Graffiti is as old as civilization. Archaeologists have discovered it among the ruins of ancient Egyptian, Roman, and Mayan architecture. In antiquity, as now, it was a form of public communication particularly favored by the poor and disaffected. Its frequent questioning of the establishment and its attack on property led to a view of it as an undesirable activity verging on vandalism, a view still shared by many.
Modern graffiti began in Philadelphia in the mid-1960s and spread to New York by the early 1970s. Urban youth used it as a form of activist expression and as a way to mark their territory, reclaiming segments of their neighborhoods by “tagging” them with elaborate, stylized renditions of their names or the names of the groups to which they belonged. At first they used pens and markers, but spray paint, which is easy to use and works well on almost any surface, quickly became the medium of choice.
Soon a full-fledged graffiti style called “pieces” (from “masterpieces”) evolved from simple designs into intricate interlocking letters in multiple colors. Graffiti artists, many of whom preferred to be called writers, turned the walls of buildings into giant panoramas and the sides of subway cars into moving murals. Graffiti became a way of making a cultural mark and receiving recognition from peers. It was an act of defiance, a way to be heard despite limited opportunities.
In the late l970s, graffiti artists also began to paint on canvas or large sheets of paper, attracting the attention of the art world. First they showed their work in alternative art spaces such as Fashion Moda in the Bronx or small private galleries such as Fun Gallery in the East Village. But in the early l980s, as the penalties imposed for graffiti increased and graffiti removal in the subway and elsewhere improved, many of the artists started to look for more traditional venues. The sprawling Times Square Show in l980 brought together such future big names as Keith Haring, Kenny Scharf, Jean Michel Basquiat, and Kiki Smith. The graffiti subculture began to move into the mainstream art world, and important dealers and collectors took notice.
One of the first established art dealers to collect graffiti was Sidney Janis, whose gallery on Fifty-seventh Street was known for displaying the works of such giants of modern art as Giacometti, Mondrian, and Pollock. In l982, Janis and his son Carroll organized an exhibition called An Expressionist Image that included works by Basquiat and Haring. The success of this project led them to put together a full-fledged graffiti show called Post Graffiti the following year, and Janis subsequently took graffiti to the important European art fairs, helping to gain recognition for it internationally. In 1999, after Janis’s death, his sons Carroll and Conrad donated part of his graffiti collection to the Brooklyn Museum.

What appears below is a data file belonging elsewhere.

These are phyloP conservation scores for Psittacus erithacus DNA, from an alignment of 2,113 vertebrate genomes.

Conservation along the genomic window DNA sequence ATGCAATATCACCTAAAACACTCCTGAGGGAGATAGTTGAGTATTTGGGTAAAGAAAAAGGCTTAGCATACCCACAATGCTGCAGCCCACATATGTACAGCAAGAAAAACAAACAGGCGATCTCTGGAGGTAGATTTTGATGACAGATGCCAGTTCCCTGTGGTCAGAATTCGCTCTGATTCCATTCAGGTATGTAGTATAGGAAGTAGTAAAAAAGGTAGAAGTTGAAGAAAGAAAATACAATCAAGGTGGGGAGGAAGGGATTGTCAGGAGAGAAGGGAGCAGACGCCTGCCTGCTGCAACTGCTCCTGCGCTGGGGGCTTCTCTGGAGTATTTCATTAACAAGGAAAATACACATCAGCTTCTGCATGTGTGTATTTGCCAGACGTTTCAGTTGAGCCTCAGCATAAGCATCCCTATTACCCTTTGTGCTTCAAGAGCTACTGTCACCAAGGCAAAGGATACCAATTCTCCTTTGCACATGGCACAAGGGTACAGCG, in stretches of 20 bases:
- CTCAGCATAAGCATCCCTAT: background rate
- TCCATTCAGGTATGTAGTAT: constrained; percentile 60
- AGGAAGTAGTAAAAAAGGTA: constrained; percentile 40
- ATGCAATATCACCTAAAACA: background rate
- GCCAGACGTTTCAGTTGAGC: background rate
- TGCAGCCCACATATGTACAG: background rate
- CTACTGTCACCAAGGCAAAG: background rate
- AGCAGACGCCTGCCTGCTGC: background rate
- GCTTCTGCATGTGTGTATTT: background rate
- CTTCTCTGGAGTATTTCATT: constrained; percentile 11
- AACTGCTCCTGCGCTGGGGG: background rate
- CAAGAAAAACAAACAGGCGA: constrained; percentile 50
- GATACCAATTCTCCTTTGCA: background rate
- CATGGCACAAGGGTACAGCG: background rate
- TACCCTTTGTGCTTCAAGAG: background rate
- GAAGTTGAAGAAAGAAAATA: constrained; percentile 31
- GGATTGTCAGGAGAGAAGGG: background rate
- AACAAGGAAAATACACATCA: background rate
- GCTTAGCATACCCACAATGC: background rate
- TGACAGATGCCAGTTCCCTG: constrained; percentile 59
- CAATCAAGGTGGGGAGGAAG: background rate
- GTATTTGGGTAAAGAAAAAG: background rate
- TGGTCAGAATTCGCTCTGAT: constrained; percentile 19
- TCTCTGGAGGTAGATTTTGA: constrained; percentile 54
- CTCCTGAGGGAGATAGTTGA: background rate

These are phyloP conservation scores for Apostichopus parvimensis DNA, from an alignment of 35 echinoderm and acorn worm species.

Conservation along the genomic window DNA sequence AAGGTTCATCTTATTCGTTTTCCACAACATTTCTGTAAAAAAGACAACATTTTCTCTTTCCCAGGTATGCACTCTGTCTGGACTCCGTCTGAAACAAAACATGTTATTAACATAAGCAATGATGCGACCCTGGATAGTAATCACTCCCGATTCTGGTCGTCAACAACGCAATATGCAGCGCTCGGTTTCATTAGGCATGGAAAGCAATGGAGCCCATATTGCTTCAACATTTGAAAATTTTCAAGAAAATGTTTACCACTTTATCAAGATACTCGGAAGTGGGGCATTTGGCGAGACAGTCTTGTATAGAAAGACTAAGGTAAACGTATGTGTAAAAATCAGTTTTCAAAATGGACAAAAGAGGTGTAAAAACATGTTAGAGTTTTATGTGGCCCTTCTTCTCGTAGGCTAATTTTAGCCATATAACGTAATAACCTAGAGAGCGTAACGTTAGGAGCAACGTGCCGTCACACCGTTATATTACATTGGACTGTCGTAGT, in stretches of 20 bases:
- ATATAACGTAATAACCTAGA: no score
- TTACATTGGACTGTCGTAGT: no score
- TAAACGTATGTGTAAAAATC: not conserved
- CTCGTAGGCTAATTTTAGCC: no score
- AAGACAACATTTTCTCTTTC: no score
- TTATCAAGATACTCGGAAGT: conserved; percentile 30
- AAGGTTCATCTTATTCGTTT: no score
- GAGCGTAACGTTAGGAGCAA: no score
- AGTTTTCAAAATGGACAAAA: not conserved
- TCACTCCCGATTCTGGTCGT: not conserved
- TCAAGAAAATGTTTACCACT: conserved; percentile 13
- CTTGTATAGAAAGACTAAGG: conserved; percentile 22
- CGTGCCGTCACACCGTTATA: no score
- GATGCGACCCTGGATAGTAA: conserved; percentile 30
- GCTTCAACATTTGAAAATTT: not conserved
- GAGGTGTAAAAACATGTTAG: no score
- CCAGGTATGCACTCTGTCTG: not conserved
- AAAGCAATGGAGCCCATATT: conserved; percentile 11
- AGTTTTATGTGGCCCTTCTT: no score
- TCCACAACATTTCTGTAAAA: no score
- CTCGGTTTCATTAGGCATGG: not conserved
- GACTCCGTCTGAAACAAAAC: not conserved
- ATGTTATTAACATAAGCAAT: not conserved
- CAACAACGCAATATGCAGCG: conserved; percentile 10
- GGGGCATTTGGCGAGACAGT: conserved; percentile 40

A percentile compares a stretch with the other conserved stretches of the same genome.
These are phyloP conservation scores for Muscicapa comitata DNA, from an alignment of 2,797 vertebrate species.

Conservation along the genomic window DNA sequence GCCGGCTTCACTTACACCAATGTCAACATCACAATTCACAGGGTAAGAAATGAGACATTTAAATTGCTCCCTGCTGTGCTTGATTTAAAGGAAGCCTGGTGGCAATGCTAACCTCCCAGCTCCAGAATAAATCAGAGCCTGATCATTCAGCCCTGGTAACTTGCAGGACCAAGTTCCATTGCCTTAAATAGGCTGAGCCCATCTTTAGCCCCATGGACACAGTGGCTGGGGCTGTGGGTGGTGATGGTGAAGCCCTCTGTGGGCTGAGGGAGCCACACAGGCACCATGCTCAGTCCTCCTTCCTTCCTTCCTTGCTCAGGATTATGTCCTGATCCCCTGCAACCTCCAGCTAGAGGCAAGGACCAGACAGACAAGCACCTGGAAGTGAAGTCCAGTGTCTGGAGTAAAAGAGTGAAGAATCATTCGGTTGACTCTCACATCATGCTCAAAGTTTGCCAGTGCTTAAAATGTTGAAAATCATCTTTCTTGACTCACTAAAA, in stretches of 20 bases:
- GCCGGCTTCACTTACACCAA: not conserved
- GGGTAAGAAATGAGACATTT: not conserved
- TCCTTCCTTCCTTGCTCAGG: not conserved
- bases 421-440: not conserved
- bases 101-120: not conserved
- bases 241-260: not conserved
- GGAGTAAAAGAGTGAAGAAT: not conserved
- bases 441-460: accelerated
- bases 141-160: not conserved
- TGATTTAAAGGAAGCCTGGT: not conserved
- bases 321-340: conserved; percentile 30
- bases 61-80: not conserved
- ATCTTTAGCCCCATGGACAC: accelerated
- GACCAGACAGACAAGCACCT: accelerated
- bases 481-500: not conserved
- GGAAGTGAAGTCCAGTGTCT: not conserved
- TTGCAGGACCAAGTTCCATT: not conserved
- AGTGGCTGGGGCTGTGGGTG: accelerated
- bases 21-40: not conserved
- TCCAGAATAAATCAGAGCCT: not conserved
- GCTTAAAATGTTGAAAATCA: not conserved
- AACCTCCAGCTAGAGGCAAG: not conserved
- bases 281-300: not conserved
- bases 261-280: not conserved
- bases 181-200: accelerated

This exhibition is drawn primarily from that gift. Rather than survey graffiti art, it highlights some of the trends of the movement, such as the development of imagery inspired by comic books, the urban environment, technology, and portraiture. The place of graffiti in the art world is still debated. This presentation offers a sampling of the work at the center of that debate.
Graffiti and the Subways
In Japanese Subways, Chris Ellis employs a collage technique to create a Tokyo subway map upon which other artists layer their own “tags.” This work highlights both the collaborative aspect of graffiti art and the important place of the subway in the movement’s history. As the writer John Maizels has noted:
By the 1970s the culture moved from the streets of upper Manhattan to the subway. The New York underground trains and stations became the most favored canvasses of the youthful writers, who would often spend six or eight hours on their pieces, working in the silent darkness and secrecy of railway tunnels and sidings. Once morning broke they could stand back and admire their night’s work as it sped around the city; a combination of the secretive and anonymous with the most public and audacious display of their talents.
As graffiti artists moved from the subways to more conventional venues to show their work, they established a visual link between the “underground” and “above ground.” The mural scale used on the sides of subway cars inspired large-scale compositions that became part of museum and gallery collections.